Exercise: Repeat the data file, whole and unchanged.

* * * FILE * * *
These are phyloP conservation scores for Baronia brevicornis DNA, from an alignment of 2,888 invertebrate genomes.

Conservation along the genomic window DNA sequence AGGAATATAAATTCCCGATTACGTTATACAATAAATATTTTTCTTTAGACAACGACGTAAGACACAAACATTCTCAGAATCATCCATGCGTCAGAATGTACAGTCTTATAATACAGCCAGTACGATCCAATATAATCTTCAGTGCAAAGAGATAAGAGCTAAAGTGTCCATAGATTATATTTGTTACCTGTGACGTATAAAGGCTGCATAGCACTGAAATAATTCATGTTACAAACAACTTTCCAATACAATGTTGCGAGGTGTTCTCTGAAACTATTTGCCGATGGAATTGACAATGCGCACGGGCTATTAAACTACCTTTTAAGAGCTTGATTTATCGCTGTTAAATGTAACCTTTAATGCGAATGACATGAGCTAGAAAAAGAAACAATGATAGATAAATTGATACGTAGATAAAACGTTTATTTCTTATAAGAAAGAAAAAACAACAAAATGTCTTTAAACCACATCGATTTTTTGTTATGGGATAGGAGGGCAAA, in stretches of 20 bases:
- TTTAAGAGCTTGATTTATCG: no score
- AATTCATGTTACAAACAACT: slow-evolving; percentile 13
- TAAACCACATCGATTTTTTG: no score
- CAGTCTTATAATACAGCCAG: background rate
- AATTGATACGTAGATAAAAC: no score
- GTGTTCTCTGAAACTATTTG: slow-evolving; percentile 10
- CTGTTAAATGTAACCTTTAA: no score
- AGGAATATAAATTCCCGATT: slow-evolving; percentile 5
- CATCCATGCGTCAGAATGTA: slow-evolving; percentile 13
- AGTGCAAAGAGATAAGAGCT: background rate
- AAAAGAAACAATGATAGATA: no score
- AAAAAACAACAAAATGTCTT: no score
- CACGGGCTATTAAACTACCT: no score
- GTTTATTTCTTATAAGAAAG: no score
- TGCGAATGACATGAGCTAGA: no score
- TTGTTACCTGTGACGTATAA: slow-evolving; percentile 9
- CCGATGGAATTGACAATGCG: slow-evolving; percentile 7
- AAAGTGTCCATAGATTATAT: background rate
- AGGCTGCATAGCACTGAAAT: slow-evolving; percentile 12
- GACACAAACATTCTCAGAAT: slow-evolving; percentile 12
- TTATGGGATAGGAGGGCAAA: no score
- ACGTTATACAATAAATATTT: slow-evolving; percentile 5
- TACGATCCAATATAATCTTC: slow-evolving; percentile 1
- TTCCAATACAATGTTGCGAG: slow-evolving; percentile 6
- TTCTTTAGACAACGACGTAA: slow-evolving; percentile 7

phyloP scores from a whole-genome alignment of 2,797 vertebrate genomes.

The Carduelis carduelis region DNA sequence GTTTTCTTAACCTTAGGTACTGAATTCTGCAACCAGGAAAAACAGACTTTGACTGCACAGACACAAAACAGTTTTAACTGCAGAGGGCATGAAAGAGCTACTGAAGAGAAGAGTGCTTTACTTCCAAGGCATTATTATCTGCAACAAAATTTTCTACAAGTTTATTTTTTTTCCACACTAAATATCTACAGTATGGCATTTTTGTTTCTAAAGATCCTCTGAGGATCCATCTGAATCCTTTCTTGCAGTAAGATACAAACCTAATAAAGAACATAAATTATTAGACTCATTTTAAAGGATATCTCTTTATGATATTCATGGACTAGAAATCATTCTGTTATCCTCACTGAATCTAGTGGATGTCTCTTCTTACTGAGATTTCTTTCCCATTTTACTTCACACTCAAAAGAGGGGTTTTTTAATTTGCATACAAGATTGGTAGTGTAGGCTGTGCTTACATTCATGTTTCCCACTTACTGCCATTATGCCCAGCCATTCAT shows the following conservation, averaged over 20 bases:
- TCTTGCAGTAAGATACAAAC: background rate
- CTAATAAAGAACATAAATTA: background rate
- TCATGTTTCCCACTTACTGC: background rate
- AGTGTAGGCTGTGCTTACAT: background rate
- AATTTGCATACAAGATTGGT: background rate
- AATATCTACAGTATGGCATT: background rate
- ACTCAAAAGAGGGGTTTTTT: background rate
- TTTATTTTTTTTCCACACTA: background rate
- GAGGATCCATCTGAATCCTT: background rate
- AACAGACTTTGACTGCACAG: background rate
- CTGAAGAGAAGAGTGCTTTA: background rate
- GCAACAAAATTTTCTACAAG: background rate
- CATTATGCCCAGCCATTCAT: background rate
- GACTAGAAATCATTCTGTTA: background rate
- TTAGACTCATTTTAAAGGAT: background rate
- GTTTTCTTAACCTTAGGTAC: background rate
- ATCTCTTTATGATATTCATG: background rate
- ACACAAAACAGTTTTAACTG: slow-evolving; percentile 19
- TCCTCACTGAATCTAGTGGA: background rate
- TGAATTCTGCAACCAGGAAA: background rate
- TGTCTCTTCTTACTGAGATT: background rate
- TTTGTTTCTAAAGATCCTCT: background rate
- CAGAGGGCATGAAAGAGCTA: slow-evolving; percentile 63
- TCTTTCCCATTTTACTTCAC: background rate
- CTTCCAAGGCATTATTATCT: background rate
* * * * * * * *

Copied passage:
These are phyloP conservation scores for Baronia brevicornis DNA, from an alignment of 2,888 invertebrate genomes.

Conservation along the genomic window DNA sequence AGGAATATAAATTCCCGATTACGTTATACAATAAATATTTTTCTTTAGACAACGACGTAAGACACAAACATTCTCAGAATCATCCATGCGTCAGAATGTACAGTCTTATAATACAGCCAGTACGATCCAATATAATCTTCAGTGCAAAGAGATAAGAGCTAAAGTGTCCATAGATTATATTTGTTACCTGTGACGTATAAAGGCTGCATAGCACTGAAATAATTCATGTTACAAACAACTTTCCAATACAATGTTGCGAGGTGTTCTCTGAAACTATTTGCCGATGGAATTGACAATGCGCACGGGCTATTAAACTACCTTTTAAGAGCTTGATTTATCGCTGTTAAATGTAACCTTTAATGCGAATGACATGAGCTAGAAAAAGAAACAATGATAGATAAATTGATACGTAGATAAAACGTTTATTTCTTATAAGAAAGAAAAAACAACAAAATGTCTTTAAACCACATCGATTTTTTGTTATGGGATAGGAGGGCAAA, in stretches of 20 bases:
- TTTAAGAGCTTGATTTATCG: no score
- AATTCATGTTACAAACAACT: slow-evolving; percentile 13
- TAAACCACATCGATTTTTTG: no score
- CAGTCTTATAATACAGCCAG: background rate
- AATTGATACGTAGATAAAAC: no score
- GTGTTCTCTGAAACTATTTG: slow-evolving; percentile 10
- CTGTTAAATGTAACCTTTAA: no score
- AGGAATATAAATTCCCGATT: slow-evolving; percentile 5
- CATCCATGCGTCAGAATGTA: slow-evolving; percentile 13
- AGTGCAAAGAGATAAGAGCT: background rate
- AAAAGAAACAATGATAGATA: no score
- AAAAAACAACAAAATGTCTT: no score
- CACGGGCTATTAAACTACCT: no score
- GTTTATTTCTTATAAGAAAG: no score
- TGCGAATGACATGAGCTAGA: no score
- TTGTTACCTGTGACGTATAA: slow-evolving; percentile 9
- CCGATGGAATTGACAATGCG: slow-evolving; percentile 7
- AAAGTGTCCATAGATTATAT: background rate
- AGGCTGCATAGCACTGAAAT: slow-evolving; percentile 12
- GACACAAACATTCTCAGAAT: slow-evolving; percentile 12
- TTATGGGATAGGAGGGCAAA: no score
- ACGTTATACAATAAATATTT: slow-evolving; percentile 5
- TACGATCCAATATAATCTTC: slow-evolving; percentile 1
- TTCCAATACAATGTTGCGAG: slow-evolving; percentile 6
- TTCTTTAGACAACGACGTAA: slow-evolving; percentile 7

phyloP scores from a whole-genome alignment of 2,797 vertebrate genomes.

The Carduelis carduelis region DNA sequence GTTTTCTTAACCTTAGGTACTGAATTCTGCAACCAGGAAAAACAGACTTTGACTGCACAGACACAAAACAGTTTTAACTGCAGAGGGCATGAAAGAGCTACTGAAGAGAAGAGTGCTTTACTTCCAAGGCATTATTATCTGCAACAAAATTTTCTACAAGTTTATTTTTTTTCCACACTAAATATCTACAGTATGGCATTTTTGTTTCTAAAGATCCTCTGAGGATCCATCTGAATCCTTTCTTGCAGTAAGATACAAACCTAATAAAGAACATAAATTATTAGACTCATTTTAAAGGATATCTCTTTATGATATTCATGGACTAGAAATCATTCTGTTATCCTCACTGAATCTAGTGGATGTCTCTTCTTACTGAGATTTCTTTCCCATTTTACTTCACACTCAAAAGAGGGGTTTTTTAATTTGCATACAAGATTGGTAGTGTAGGCTGTGCTTACATTCATGTTTCCCACTTACTGCCATTATGCCCAGCCATTCAT shows the following conservation, averaged over 20 bases:
- TCTTGCAGTAAGATACAAAC: background rate
- CTAATAAAGAACATAAATTA: background rate
- TCATGTTTCCCACTTACTGC: background rate
- AGTGTAGGCTGTGCTTACAT: background rate
- AATTTGCATACAAGATTGGT: background rate
- AATATCTACAGTATGGCATT: background rate
- ACTCAAAAGAGGGGTTTTTT: background rate
- TTTATTTTTTTTCCACACTA: background rate
- GAGGATCCATCTGAATCCTT: background rate
- AACAGACTTTGACTGCACAG: background rate
- CTGAAGAGAAGAGTGCTTTA: background rate
- GCAACAAAATTTTCTACAAG: background rate
- CATTATGCCCAGCCATTCAT: background rate
- GACTAGAAATCATTCTGTTA: background rate
- TTAGACTCATTTTAAAGGAT: background rate
- GTTTTCTTAACCTTAGGTAC: background rate
- ATCTCTTTATGATATTCATG: background rate
- ACACAAAACAGTTTTAACTG: slow-evolving; percentile 19
- TCCTCACTGAATCTAGTGGA: background rate
- TGAATTCTGCAACCAGGAAA: background rate
- TGTCTCTTCTTACTGAGATT: background rate
- TTTGTTTCTAAAGATCCTCT: background rate
- CAGAGGGCATGAAAGAGCTA: slow-evolving; percentile 63
- TCTTTCCCATTTTACTTCAC: background rate
- CTTCCAAGGCATTATTATCT: background rate